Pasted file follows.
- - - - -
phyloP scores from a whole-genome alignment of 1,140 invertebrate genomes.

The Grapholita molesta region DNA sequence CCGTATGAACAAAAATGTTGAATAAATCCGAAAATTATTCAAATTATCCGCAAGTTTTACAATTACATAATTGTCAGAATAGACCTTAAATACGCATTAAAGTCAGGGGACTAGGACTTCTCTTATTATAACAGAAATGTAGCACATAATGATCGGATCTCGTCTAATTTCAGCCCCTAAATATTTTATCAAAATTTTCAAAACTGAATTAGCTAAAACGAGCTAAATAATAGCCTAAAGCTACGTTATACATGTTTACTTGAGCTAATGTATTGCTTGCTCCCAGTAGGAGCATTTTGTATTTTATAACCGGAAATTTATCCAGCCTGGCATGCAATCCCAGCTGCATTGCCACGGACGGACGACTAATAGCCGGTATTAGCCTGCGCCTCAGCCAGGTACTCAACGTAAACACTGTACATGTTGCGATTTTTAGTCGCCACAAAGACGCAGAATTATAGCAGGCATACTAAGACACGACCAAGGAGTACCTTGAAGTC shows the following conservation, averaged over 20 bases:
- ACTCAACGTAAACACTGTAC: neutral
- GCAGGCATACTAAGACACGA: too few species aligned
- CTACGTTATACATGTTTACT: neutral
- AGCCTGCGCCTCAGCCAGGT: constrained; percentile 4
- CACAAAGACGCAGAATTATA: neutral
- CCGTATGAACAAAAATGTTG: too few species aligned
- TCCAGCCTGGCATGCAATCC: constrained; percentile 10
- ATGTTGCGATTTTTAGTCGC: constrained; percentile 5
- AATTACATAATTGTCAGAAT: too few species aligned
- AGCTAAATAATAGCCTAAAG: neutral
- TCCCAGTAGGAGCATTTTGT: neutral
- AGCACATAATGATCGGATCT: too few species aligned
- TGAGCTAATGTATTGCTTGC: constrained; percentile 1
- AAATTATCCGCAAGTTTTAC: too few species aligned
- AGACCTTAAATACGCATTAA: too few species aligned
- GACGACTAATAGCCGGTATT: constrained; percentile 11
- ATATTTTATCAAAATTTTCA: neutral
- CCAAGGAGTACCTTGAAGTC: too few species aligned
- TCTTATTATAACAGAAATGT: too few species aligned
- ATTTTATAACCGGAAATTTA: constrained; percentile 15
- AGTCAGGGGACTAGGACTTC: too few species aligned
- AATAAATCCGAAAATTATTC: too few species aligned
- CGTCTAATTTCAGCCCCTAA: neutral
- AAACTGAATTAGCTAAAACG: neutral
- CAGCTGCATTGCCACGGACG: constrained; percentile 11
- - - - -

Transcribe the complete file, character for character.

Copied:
phyloP scores from a whole-genome alignment of 1,140 invertebrate genomes.

The Grapholita molesta region DNA sequence CCGTATGAACAAAAATGTTGAATAAATCCGAAAATTATTCAAATTATCCGCAAGTTTTACAATTACATAATTGTCAGAATAGACCTTAAATACGCATTAAAGTCAGGGGACTAGGACTTCTCTTATTATAACAGAAATGTAGCACATAATGATCGGATCTCGTCTAATTTCAGCCCCTAAATATTTTATCAAAATTTTCAAAACTGAATTAGCTAAAACGAGCTAAATAATAGCCTAAAGCTACGTTATACATGTTTACTTGAGCTAATGTATTGCTTGCTCCCAGTAGGAGCATTTTGTATTTTATAACCGGAAATTTATCCAGCCTGGCATGCAATCCCAGCTGCATTGCCACGGACGGACGACTAATAGCCGGTATTAGCCTGCGCCTCAGCCAGGTACTCAACGTAAACACTGTACATGTTGCGATTTTTAGTCGCCACAAAGACGCAGAATTATAGCAGGCATACTAAGACACGACCAAGGAGTACCTTGAAGTC shows the following conservation, averaged over 20 bases:
- ACTCAACGTAAACACTGTAC: neutral
- GCAGGCATACTAAGACACGA: too few species aligned
- CTACGTTATACATGTTTACT: neutral
- AGCCTGCGCCTCAGCCAGGT: constrained; percentile 4
- CACAAAGACGCAGAATTATA: neutral
- CCGTATGAACAAAAATGTTG: too few species aligned
- TCCAGCCTGGCATGCAATCC: constrained; percentile 10
- ATGTTGCGATTTTTAGTCGC: constrained; percentile 5
- AATTACATAATTGTCAGAAT: too few species aligned
- AGCTAAATAATAGCCTAAAG: neutral
- TCCCAGTAGGAGCATTTTGT: neutral
- AGCACATAATGATCGGATCT: too few species aligned
- TGAGCTAATGTATTGCTTGC: constrained; percentile 1
- AAATTATCCGCAAGTTTTAC: too few species aligned
- AGACCTTAAATACGCATTAA: too few species aligned
- GACGACTAATAGCCGGTATT: constrained; percentile 11
- ATATTTTATCAAAATTTTCA: neutral
- CCAAGGAGTACCTTGAAGTC: too few species aligned
- TCTTATTATAACAGAAATGT: too few species aligned
- ATTTTATAACCGGAAATTTA: constrained; percentile 15
- AGTCAGGGGACTAGGACTTC: too few species aligned
- AATAAATCCGAAAATTATTC: too few species aligned
- CGTCTAATTTCAGCCCCTAA: neutral
- AAACTGAATTAGCTAAAACG: neutral
- CAGCTGCATTGCCACGGACG: constrained; percentile 11